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Is your cervical mucus...hostile?

You may have heard the term "hostile cervical mucus" — maybe in chat rooms about fertility, or maybe you or someone you know has had their cervix described this way. Is your cervical mucus actually about to attack someone with a knife? (Spoiler: no.) What does your cervical mucus have to do with fertility? How do you know if something's up? Let's get to the bottom of this!

What is cervical mucus, anyway? (And why does it matter?)

Cervical mucus is exactly what it sounds like — mucus discharged from the cervix, prompted by the body's release of hormones. (It's not the same fluid that shows up when you're sexually aroused.) The color and consistency of your cervical mucus changes according to where you are in your menstrual cycle, thanks to, you guessed it, your hormones, and each time that mucus changes, it's serving a different function. For example, right before you ovulate, your mucus should become clear and elastic, so sperm can move through it and catch a ride to the fallopian tubes, in order to fertilize any eggs that might be there. Observing your cervical mucus to determine when you should have unprotected sex in order to get pregnant is part of the fertility awareness method of natural family planning. Sometimes, though, your cervical mucus doesn't change, and that's when things can get tricky, fertility-wise.

When cervical mucus goes awry

Before we go any further, let's make one thing clear: "hostile" is not a medical term. It's inappropriate to use, says Dr. Amos Grunebaum, OBGYN, a fertility and women’s health expert who works with Fairhaven Health. When the term is used, he says, "it refers to cervical mucus that does not allow sperm to penetrate from the vagina through the cervix to the uterus. If that mucus is too thick or too acidic, or if there is not enough cervical mucus, then the sperm has difficulty doing its job."

You need the right kind of acidity in your cervical mucus for it to work in transporting that sperm - low acidity and high water content is ideal. At the beginning of your cycle, your mucus is super acidic, but that acidity should abate as you get closer to ovulation. There are many reasons why it might not (we'll get into how you find out that it is in a bit). Dehydration is one culprit; the more water you drink, the better the quality of your mucus, since it impacts your overall bodily functions, including your vaginal discharge. The side effects of certain medications, like Clomid, which ironically is used to treat infertility, can unfavorably impact cervical mucus. If your mucus is too low in acidity, it could be because you have an infection, like bacterial vaginosis or pelvic inflammatory disease (PID). Douching can also cause adverse changes to your cervical mucus. PCOS can also interfere with the quality and amount of cervical mucus, since it can impeded ovulation. And since your fertility does change with age, that's a factor here as well.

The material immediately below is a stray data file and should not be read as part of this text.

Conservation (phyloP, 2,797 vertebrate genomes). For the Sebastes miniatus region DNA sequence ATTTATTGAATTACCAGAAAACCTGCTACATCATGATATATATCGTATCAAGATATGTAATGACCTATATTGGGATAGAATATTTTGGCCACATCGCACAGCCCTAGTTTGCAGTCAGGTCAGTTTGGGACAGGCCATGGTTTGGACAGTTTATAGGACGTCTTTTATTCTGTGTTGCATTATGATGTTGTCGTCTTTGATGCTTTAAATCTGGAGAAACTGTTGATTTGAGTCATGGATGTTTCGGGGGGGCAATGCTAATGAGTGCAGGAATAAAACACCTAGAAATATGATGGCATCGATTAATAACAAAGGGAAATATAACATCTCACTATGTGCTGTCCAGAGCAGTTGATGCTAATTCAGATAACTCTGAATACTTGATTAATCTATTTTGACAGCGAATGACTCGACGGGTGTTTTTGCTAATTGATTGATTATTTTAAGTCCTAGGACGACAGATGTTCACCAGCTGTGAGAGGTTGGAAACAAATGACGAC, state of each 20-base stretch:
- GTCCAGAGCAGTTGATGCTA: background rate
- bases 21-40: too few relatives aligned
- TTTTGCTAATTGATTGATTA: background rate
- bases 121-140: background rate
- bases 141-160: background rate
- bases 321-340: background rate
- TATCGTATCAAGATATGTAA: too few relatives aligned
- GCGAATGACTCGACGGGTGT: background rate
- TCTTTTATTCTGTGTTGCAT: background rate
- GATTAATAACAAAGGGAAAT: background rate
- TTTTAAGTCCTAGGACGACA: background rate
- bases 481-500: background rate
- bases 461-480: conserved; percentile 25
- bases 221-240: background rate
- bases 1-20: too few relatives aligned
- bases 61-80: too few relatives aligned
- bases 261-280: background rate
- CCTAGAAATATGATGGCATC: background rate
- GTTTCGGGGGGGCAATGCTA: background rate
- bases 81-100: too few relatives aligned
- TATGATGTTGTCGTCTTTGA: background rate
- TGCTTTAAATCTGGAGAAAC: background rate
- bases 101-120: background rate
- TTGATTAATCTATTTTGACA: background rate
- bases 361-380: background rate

Hormones, of course, play a big role in what your cervical mucus looks like and whether or not it can facilitate the movement of sperm. If you have low levels of estrogen, which can be caused by age, thyroid issues, conditions like premature ovarian insufficiency and Turner's Syndrome, chronic cervicitis, cancer treatment, and weight loss, among other things, that can inhibit ovulation and the occurrence of that slippery and clear fluid (think raw egg whites) you need to transport sperm.

Is something up down there?

You can assess your own cervical mucus — that's what the cervical mucus method of fertility awareness is all about, so you may be able to tell if you're getting the ideal discharge around the time you're ovulating. If you've been trying to conceive for more than a year and you're under the age of 35, or you're over 35 and have been trying for six months without getting pregnant, check in with your doctor for testing.

You might have heard of the postcoital test (PCT), a means of evaluating the interaction between sperm and cervical mucus after intercourse. The efficacy of the PCT is in question, and it's no longer used frequently. A semen analysis, a test that's done in order to evaluate male fertility, should be conducted by your healthcare provider.

Cervical mucus + fertility

The state of your cervical mucus is unlikely to have a serious impact on your fertility, since it often stems from an issue that can be resolved. That doesn't mean it can't make getting pregnant challenging — if your issues with cervical mucus are due to a hormone imbalance, or problems with your uterus, those issues will need to be addressed. Ethinyl estradiol, an estrogen medication that's included in both birth control pills and treatment for menopausal symptoms, can be used to make your cervical mucus more fluid.

Intrauterine insemination (IUI) could be a successful means of getting pregnant in the case of cervical mucus issues, since the sperm is placed directly into the uterus, so the matter of mucus is bypassed entirely.

It can never (and we mean never) hurt to find out what your hormones are up to now, especially if you think you might want kids one day. Modern Fertility hormone test can give you the information you're looking for AND help you translate it into action — you can take your results to the doctor, talk online with nurses and a whole community of people who, like you, know that knowledge is power.

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Chanel Dubofsky

Chanel's writing has appeared in Cosmo, Rewire, Lilith, HelloFlo, & Extra Crispy. She has an MFA in Fiction from Vermont College of Fine Arts & lives in New York. Follow her @chaneldubofsky.

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